In Preparation for Catholic Migration Week, “Many Journeys, One Family”
January 7-13, 2018
Saint Vincent de Paul’s Parish
The Migrant: a Promise of Life for the Future
This is the way Pope Francis referred to migrants last October 26th. Speaking to young people, he reminded them that the invitation to welcome the stranger was not made by the Pope, “but by someone much more important than myself.” In this reflection, we remember how “the One much more important than Francis” commands us to deal with migrants in the Judeo-Christian scriptures. We engage with revelation not as an abstract idea, but as God’s involvement in human history.
The Old Testament recognizes the actual displacement of the Jewish people and their extreme vulnerability as guests in a foreign land. In fact, the Book of Exodus anticipates the history of salvation, in which God leads the Hebrews out of Egypt: “I am the Lord your God, who brought you out of the land of Egypt, out of the house of bondage” (Deut 5:6). The liberating God will remind the people often that they must show compassion to migrants, frequently adding that they were once in the same predicament. The word ger, loosely translated as foreign resident, occurs 92 times in the Old Testament. Many times migrants are mentioned along with widows and orphans, like in one of King David’s songs: “The Lord watches over the sojourners; he upholds the widow and the fatherless, but the way of the wicked he brings to ruin” (Ps 146:9).
If hospitality and kindness were the norm for treating the foreigner in the name of justice, in the New Testament hospitality means openness to salvation, to radical grace. First, Jesus is identified as a refugee in Egypt (Matt 2:13-23), and later, as an adult, he is a homeless, wandering person: Foxes have their holes, the birds their roosts; but the Son of Man has nowhere to lay his head (Matt 8:20). This is quite a change. Now “the stranger” is no other than “the One much more important than Francis,” the Son of God. To embrace him as “a stranger” brings about huge rewards, “a promise of life.” The parable of the Good Samaritan is a good example. When a doctor of the law asks: “What should I do to inherit eternal life?” and “Who is my neighbor?” Jesus tells the story in which the Samaritan, a despised foreigner, is the only one who cares for the man who was beaten up and robbed, transcending all ethnic barriers in the name of simple human compassion. He will be rewarded with eternal life!
In the Sermon of the Mount, Jesus promised nothing less than his kingdom and his Father’s blessing to those who have acted compassionately towards the hungry, the thirsty, the naked, the sick, the imprisoned, and the migrant, all of whom are himself: I was a stranger and you took me in (Matt 25:35). The parable creates a class of people, marginal or poor, identified with the Lord. In the beautiful story of the road to Emmaus, after the death of Jesus on the cross, two of the disciples are downcast. After they insist on giving hospitality to the anonymous traveler, “they urged him strongly, ‘Stay with us, for it is nearly evening; the day is almost over,'” Jesus reveals himself in the breaking of the bread (Luke 24:32). What could be a greater gift than the assurance of Christ’s resurrection and his continued commitment to his friends?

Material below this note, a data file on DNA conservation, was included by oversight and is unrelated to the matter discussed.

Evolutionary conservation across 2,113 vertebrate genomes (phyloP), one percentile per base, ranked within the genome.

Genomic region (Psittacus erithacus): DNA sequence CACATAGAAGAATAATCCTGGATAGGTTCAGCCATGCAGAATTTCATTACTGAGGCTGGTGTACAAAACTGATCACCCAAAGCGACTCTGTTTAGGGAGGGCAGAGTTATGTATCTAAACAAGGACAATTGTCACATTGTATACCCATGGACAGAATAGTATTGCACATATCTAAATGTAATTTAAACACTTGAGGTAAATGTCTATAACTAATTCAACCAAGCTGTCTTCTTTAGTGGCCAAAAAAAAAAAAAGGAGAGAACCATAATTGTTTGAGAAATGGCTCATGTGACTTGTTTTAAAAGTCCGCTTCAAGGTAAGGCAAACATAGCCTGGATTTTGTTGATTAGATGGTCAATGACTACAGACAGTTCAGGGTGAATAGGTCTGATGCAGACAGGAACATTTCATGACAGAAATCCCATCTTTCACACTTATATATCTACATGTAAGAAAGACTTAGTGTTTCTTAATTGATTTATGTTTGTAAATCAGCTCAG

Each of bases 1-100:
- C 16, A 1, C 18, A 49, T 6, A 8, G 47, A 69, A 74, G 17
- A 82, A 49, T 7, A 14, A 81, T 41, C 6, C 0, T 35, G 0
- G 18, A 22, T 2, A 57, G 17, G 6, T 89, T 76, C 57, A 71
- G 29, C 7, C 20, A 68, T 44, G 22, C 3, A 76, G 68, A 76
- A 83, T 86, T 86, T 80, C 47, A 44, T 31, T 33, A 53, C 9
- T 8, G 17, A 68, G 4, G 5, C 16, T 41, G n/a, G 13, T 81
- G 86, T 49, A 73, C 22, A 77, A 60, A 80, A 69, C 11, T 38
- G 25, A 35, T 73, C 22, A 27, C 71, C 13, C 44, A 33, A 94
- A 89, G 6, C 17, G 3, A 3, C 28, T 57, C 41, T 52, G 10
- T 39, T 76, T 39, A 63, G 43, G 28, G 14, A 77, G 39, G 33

The apostle Paul also promises a gift, parallel to the reward given by Jesus to the sorrowful disciples of Emmaus: Remember to show hospitality. There are some who, by doing so, have entertained angels without knowing it (Heh 13:2). Paul doesn’t say more, but the implicit promise is supported by a long tradition. Angels in the Bible always announce a portent and are messengers of God. They are transforming signs, “a promise of life.”
This brings us back to the title of this reflection. Pope Francis sees migrants as a promise of life. Clearly he bases his conclusion on the word of God, both as God the Father and as Jesus Christ. He is aware of the fact that no nation can welcome all the displaced people in the world, but he hopes for a community of nations that together can look for solutions so that all refugees will have a home, and undocumented people will have a place where they are not persecuted and where they can become full members of the community. Pope Francis and the U.S. bishops understand that nations need to be secure and control migration. They know that in this country many citizens suffer from unemployment, poverty, and many other ills, but they do not believe that a victory’ for poor citizens has to be a loss for immigrants or vice-versa. They are sure the country needs a comprehensively revised immigration law and competent enforcers and administrator s of that law. And they know how many ptxtr people and people of color are losing ground every day. The present administration is unremittingly hostile to civil rights and its executive actions on immigration have never had any sense of fairness or decency, not even an enlightened self-interest.
In 1986 the Catholic Bishops of the United States wrote: “Jesus, who came as Emmanuel (God with us: Matt 1:23) and who promises to be with his people to the end of the age (Matt 28:20) is hidden in those most in need; to reject them is to reject God made manifest in History.”
We believe that God is doing a new thing (Isa 43:18-19), and that immigrant men, women, and children of good will, together with the people of good will in the United States, are God’s instruments in bringing about a new time. With their persistent hope, the work of their hands, their languages and cultures, their faith and strength, migrants are indeed a promise of life.
New Sanctuary Movement Committee